Occidental College lifted the indoor masking requirement on campus Sept. 26, including in spaces such as classrooms, the Marketplace, Tiger Cooler, residence halls and the Academic Commons. Masks are still mandatory in Emmons Student Wellness Center, Arthur G. Coons administrative center (AGC) COVID-19 testing site and forms of group transportation such as Occidental vans.
In a Sept. 20 email to the student body, Devon Sakamoto, assistant dean of students for Emmons Wellness Center and member of Occidental’s COVID Operations Group (COG), said the purpose for the mask policy change was to align with the county’s guidelines.
“To date, the trend has been an encouraging one. COVID cases on campus have been manageable and minimal,” Sakamoto said via email. “Over the past month, the campus positivity rate has been significantly lower than the countywide rate. Los Angeles County is now at the ‘low’ community level, as defined by the CDC.”
Although masking is no longer mandatory, faculty members still have the option to require masks in their classrooms, according to the COG. Each classroom’s masking policy varies depending on the professor’s response to the new guidelines.
For Carmel Levitan, a cognitive science professor, the decision to require masks in their classroom was an easy one, fixed before the semester even started. In preparation for courses, Levitan sent out a pre-class welcome survey to their students that asked about any anticipated challenges in the course. According to Levitan, one student replied that they visit family on the weekends, and were worried about keeping their family safe. Another question asked about inclusivity, and one student answered that to them, inclusivity meant that if one person prefers to wear masks, then everyone should wear masks.
“That was enough that I felt very comfortable making the decision,” Levitan said.
Levitan said they will continue to require masks in all of their in-person spaces, such as office hours and all lab research activities. While they have mixed opinions on other public spaces, Levitan said the absence of a mask requirement in the library in particular does not take into account everyone’s personal preferences and situations.
“To me, a space is more accessible to everybody, both students and staff, if people do agree to mask,” Levitan said. “I don’t want to go be around a bunch of unmasked people inside. So I’m not going to [the library] anymore.”
Levitan said that they have seen lasting after-effects of COVID-19, similar to those of a concussion.
“I don’t want that for any of these students,” Levitan said. “They’re still sleeping poorly, or they’re finding it hard to concentrate, they can’t get their work done, because at the end of the day, they’re wiped out.”
On the other end of the spectrum, Christopher G. Berger, a professor in the Kinesiology department, does not require his students to wear a mask, and does not wear one himself. A new professor this school year, Berger said his previous university, the University of Central Oklahoma, was more lenient on masks and had been for a while. He currently teaches two kinesiology classes in Berkus Hall, where Berger said the class sizes are small and the classrooms are spacious, so he did not feel the need to lecture with a mask.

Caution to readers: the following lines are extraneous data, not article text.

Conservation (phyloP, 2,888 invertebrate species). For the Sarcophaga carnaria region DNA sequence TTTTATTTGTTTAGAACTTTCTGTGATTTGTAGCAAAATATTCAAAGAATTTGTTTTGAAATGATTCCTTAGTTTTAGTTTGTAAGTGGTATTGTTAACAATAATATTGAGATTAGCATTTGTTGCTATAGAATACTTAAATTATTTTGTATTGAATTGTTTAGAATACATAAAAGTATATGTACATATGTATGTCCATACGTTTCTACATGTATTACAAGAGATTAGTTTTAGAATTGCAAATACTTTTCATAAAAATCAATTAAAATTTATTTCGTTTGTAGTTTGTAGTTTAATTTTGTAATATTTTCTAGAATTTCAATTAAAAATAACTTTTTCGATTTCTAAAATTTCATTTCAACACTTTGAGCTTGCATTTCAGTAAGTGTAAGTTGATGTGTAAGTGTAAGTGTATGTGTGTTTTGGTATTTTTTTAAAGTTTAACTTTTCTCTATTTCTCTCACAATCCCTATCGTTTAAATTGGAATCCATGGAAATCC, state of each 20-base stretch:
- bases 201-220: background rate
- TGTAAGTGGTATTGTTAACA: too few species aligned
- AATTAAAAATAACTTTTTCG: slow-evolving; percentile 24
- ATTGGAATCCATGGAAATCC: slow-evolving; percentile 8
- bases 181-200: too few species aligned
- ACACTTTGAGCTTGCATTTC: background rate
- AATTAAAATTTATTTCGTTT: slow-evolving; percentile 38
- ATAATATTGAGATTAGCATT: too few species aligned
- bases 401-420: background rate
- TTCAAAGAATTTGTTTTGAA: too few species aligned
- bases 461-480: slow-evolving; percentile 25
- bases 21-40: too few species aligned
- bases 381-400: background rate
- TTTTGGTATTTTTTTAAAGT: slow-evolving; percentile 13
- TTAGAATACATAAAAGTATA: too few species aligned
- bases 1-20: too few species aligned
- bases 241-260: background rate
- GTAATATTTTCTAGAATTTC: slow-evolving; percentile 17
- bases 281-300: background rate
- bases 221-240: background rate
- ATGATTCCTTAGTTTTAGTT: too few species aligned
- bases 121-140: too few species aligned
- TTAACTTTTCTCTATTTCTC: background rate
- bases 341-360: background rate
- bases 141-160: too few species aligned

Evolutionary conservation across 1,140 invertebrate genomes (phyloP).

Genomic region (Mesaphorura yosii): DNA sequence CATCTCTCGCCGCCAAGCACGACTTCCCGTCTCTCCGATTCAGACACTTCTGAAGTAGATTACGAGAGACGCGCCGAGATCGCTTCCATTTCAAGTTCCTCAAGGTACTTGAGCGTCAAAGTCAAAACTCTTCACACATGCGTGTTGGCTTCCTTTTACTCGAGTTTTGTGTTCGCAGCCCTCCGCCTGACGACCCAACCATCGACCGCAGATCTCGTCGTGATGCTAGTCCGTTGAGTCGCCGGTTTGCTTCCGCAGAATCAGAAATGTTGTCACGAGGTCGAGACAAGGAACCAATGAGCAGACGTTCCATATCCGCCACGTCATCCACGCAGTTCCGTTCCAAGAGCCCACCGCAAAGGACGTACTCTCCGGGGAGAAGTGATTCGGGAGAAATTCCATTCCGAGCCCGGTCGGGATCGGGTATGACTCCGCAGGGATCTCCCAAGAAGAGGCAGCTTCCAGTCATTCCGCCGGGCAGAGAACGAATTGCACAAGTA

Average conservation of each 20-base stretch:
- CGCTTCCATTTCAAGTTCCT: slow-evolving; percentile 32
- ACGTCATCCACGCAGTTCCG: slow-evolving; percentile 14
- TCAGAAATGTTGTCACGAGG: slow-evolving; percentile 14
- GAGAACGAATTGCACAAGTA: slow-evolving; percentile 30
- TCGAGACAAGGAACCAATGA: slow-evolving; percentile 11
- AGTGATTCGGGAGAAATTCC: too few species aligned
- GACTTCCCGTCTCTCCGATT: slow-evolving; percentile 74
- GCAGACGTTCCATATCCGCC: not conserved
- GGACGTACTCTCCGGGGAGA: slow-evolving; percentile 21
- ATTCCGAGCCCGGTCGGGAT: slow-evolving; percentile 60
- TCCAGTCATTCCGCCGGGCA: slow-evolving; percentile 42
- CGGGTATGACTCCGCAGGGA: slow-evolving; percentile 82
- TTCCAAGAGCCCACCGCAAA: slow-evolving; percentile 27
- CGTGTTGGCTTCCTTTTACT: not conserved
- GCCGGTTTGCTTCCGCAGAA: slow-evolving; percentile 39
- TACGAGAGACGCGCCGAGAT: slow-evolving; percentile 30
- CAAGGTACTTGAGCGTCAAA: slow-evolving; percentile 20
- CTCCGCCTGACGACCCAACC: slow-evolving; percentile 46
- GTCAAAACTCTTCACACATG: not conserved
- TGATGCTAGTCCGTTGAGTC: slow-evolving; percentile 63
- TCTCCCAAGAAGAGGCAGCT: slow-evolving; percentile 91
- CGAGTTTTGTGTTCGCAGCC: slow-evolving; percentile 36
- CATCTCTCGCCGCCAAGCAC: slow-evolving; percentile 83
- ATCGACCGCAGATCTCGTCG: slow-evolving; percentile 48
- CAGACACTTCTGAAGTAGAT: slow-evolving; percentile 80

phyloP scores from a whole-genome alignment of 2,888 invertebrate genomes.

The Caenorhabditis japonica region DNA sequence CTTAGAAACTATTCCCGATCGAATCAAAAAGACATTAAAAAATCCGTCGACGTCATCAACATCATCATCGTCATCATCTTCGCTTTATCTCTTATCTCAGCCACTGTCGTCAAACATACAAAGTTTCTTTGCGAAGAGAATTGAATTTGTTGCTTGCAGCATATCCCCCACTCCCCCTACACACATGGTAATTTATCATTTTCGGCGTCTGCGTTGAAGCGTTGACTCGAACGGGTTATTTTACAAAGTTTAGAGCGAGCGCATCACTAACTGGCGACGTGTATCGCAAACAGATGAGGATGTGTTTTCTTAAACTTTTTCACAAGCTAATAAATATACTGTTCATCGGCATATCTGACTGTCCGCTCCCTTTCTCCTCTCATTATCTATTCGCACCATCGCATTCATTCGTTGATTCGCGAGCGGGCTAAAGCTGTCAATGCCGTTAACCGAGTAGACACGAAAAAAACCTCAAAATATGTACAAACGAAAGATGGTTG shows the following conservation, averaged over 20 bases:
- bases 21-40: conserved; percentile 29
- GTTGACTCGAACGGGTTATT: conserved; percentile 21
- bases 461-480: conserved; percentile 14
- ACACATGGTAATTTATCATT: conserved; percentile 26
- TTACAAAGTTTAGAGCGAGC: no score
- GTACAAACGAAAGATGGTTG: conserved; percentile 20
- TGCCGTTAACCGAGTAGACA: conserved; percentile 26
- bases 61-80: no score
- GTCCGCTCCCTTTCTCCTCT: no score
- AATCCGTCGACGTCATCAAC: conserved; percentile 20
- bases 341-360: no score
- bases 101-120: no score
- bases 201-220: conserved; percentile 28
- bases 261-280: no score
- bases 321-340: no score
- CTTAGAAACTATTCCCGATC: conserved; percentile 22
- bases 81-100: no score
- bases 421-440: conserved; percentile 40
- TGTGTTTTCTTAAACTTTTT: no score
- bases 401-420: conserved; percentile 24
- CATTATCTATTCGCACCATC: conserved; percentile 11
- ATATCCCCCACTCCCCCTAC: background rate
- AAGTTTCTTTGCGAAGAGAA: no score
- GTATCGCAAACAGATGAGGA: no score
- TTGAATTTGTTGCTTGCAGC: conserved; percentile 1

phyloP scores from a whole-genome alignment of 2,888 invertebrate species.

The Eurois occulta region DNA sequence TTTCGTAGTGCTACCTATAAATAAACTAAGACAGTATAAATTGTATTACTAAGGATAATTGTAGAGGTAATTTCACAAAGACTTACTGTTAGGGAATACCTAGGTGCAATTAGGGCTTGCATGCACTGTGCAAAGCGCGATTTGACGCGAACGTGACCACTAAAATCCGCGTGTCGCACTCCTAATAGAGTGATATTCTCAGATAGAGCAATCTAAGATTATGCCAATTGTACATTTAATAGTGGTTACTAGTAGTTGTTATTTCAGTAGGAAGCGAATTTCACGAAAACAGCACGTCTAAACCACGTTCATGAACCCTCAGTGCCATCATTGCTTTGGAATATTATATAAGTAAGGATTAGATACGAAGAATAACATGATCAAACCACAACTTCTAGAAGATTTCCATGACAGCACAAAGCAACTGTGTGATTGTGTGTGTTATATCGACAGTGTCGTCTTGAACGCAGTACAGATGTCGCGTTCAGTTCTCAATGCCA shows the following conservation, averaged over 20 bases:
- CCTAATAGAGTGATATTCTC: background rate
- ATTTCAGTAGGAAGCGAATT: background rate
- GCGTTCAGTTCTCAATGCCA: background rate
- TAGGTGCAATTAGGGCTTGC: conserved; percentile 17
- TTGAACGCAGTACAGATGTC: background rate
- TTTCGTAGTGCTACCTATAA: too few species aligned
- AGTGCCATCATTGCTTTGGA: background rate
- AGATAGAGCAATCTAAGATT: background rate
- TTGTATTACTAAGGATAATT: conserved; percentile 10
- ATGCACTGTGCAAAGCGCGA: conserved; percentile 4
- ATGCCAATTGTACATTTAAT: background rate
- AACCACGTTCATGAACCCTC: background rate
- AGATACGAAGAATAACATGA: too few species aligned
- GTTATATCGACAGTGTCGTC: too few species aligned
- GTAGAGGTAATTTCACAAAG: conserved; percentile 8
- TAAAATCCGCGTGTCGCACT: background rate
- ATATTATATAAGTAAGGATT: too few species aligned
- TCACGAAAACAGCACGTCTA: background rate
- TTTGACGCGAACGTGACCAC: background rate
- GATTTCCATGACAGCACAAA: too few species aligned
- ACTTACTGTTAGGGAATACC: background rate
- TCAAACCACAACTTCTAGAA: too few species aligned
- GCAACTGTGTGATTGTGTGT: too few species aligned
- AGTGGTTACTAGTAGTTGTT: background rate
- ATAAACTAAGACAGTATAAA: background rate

“I think that sent a nonverbal communication to students that Dr. Berger is not going to be really strict about [the masking policy],” Berger said. “If I needed to, I would put a mask on if I needed to go around the room and distribute paper. Or if I was one-on-one [with a student].”
Berger said he did not make or communicate any direct changes to his students when the mask mandate was lifted. In Berger’s classrooms, students can choose whether or not to wear a mask at their own discretion. Berger said this comes from his trust in his students to monitor themselves when they feel the need to wear a mask or take the day off.
“We did have diseases before, and we will continue to have diseases after that,” Berger said. “My attendance policy is come to class because you want to be there, because you enjoy coming to class. But if you’re not well, I don’t care what year it is, or what disease we’re facing. Take the day off.”
In another approach, Economics Professor Jesse Mora allowed his students to dictate the mask policy of his classrooms. An anonymous poll gave students two options: keep masks mandatory, or make masks optional. The majority of his students voted for the classroom to be mask-optional, according to Mora.
“I didn’t feel comfortable making the decision for everyone,” Mora said. “Because I didn’t feel strongly one way or the other, I could see, sort of, both sides. And so I decided, just leave it up to the class.”
Mora personally chooses not to wear a mask when teaching his courses, but in situations that require closer proximity to his students — such as office hours — Mora does what his students feel most comfortable with. If students come to his office hours wearing a mask, Mora said he will wear one too.
Occidental’s current indoor mask policy is not permanent and is subject to change, according to Sakamoto’s email, and these decisions are based on factors like the current positivity and exposure rates and the availability of isolation spaces.
“Should we see a significant reversal of the current positive trends, we will not hesitate to reinstate mandatory masking, widespread surveillance testing, or other mitigation measures as needed,” Sakamoto said via email.